Gibsons Briefs: Budget given three readings

After making several adjustments to bring the overall tax increase down to 2.2 per cent, councillors in Gibsons gave the 2020 budget bylaws their first three readings at a special meeting April 28.

The budget includes $10,325,627 in operational spending.

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“The 2.2 per cent overall tax increase covers cost of living increases in the general operating budget, an increased focus on staff training, new provisions to support Police Victim Services and Gibsons seniors as well as funding for the Gibsons Chamber of Commerce to support small businesses during this challenging period,” director of finance Lorraine Coughlin said in her written report.

A total of $92,780 from taxation funding will also go into capital projects.

The 2020 capital spending plan totals $7,451,000 and includes $1.18 million to upgrade the Prowse Road Lift Station and $3.274 million to expand the aquifer water supply to serve Zone 3, funded mainly through borrowing.

If the budget passes its final reading on May 5 without changes, an average residential property valued at $625,729 will see an increase to the municipal portion of its tax bill of $50.68 over 2019. A typical commercial property, valued at $988,984, will see a decrease of $154.37.

“It is acknowledged that uncertainty remains regarding the overall impact that COVID-19-related events will have on the budget and that adjustments to allocations may be required later in the year,” Coughlin’s report said.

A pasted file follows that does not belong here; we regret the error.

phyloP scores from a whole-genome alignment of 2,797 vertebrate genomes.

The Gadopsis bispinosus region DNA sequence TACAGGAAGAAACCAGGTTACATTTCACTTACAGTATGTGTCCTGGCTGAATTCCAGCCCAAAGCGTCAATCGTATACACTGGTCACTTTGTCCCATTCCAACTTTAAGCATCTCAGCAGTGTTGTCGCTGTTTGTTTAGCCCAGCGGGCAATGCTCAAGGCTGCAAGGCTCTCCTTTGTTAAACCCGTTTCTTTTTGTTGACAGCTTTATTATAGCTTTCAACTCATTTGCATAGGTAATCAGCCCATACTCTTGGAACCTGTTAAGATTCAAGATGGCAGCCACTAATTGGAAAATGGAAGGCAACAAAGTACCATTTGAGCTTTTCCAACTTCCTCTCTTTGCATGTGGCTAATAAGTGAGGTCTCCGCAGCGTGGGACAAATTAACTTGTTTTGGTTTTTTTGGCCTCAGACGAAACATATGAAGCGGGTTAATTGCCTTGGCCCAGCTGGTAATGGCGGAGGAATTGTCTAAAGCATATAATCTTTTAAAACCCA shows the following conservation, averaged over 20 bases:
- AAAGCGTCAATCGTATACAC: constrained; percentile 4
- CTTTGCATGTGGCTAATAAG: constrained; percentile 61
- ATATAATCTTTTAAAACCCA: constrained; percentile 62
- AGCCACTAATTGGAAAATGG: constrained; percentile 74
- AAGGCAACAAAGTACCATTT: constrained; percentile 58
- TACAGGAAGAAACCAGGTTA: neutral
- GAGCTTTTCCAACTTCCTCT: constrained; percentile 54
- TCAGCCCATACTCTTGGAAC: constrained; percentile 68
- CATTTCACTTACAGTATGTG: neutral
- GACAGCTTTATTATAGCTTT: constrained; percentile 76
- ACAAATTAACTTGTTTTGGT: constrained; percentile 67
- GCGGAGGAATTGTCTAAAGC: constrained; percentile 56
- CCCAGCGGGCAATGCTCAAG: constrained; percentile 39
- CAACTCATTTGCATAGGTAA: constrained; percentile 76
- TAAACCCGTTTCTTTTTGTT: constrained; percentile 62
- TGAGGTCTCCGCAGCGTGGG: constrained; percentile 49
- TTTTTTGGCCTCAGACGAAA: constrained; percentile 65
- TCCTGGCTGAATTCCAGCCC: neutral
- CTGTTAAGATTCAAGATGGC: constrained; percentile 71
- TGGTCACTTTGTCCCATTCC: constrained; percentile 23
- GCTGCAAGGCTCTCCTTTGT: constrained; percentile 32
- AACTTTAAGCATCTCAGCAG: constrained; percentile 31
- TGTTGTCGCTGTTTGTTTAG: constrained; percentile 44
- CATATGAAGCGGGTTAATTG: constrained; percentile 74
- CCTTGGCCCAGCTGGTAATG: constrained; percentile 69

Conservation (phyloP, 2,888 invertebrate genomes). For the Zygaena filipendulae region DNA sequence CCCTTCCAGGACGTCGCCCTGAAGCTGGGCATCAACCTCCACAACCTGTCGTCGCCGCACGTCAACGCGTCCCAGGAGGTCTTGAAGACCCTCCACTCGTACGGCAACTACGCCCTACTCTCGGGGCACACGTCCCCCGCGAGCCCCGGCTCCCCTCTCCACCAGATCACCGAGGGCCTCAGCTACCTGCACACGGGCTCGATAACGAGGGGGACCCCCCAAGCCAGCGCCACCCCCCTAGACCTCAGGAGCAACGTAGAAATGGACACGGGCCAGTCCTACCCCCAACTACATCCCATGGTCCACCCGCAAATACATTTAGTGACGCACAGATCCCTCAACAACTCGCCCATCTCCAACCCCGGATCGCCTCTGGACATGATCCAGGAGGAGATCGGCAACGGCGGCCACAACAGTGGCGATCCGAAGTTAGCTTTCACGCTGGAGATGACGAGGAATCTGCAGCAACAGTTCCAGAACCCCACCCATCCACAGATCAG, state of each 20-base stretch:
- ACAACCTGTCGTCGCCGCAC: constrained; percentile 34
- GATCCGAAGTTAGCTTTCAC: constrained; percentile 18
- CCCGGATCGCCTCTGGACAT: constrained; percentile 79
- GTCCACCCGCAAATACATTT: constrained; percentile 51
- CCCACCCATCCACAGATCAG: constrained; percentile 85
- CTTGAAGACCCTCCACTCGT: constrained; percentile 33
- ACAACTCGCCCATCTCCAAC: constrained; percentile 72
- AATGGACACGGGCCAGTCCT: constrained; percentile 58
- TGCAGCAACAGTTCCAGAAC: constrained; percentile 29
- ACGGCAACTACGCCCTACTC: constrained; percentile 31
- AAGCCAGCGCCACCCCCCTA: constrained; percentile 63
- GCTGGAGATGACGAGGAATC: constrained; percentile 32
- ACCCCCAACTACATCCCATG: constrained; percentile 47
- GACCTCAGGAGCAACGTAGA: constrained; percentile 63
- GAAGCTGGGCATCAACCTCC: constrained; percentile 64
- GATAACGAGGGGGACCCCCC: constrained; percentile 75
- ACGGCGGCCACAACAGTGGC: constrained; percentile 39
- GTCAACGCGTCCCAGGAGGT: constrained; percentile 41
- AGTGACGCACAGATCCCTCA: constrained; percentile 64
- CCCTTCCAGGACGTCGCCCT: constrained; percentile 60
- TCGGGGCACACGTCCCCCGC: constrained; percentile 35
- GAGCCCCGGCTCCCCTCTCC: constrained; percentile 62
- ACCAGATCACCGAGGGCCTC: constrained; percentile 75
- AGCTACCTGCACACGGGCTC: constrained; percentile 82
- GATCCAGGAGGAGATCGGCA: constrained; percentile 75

Water and sewer parcel taxes

Council also adopted five per cent increases for both the sewer parcel tax and the water parcel tax at the April 28 meeting. The sewer parcel tax will go up $18.03 to $378.70 and the water parcel tax will go up by $11.25 to $257.69


On April 21, council’s committee of the whole recommended approval of 10 grant applications, totalling some $15,157 out of the Town’s $20,000 grant budget for 2020.

The grants, which go to council for final approval May 5, included $2,000 for the Sunshine Coast Workforce Housing Society.

Society president David Reed told the committee that the group is trying to come up with about $41,500 to continue its effort to secure property for a housing project, hire a consultant to help prepare an application to BC Housing, and have an architect design the building. So far it’s raised about $11,500.

Deer Crossing the Art Farm got $3,000 for two projects, Driftwood Players will receive $1,000 for its Halloween at the Museum performance, and Gibsons Public Art Gallery (GPAG) was confirmed for $1,500.

Gallery manager Michael Aze said GPAG has been trying to include more First Nations art and wants to focus on including Squamish Nation works. The grant will help with bringing in Indigenous artists to act as curators.

The Huckleberry Coast Childcare Society was granted $1,000, although it’s currently closed due to the pandemic. “I would like them to know, if they start up in September, they have the funding in place,” said Coun. David Croal.

Coun. Aleria Ludwig suggested that since the grant has been approved for the past four years, it should be added as a line item in the future.

Other major grant recipients were the Restorative Justice Program of the Sunshine Coast and the Sunshine Coast Community Foundation, which were awarded $2,707 and $2,500.

The Sunshine Coast Conservation Association was granted $500 for work on its Reed Road Forest Protection Strategy and the Friends of Parkland were given $950 to help cover insurance costs for members participating in clean-up events in the area.


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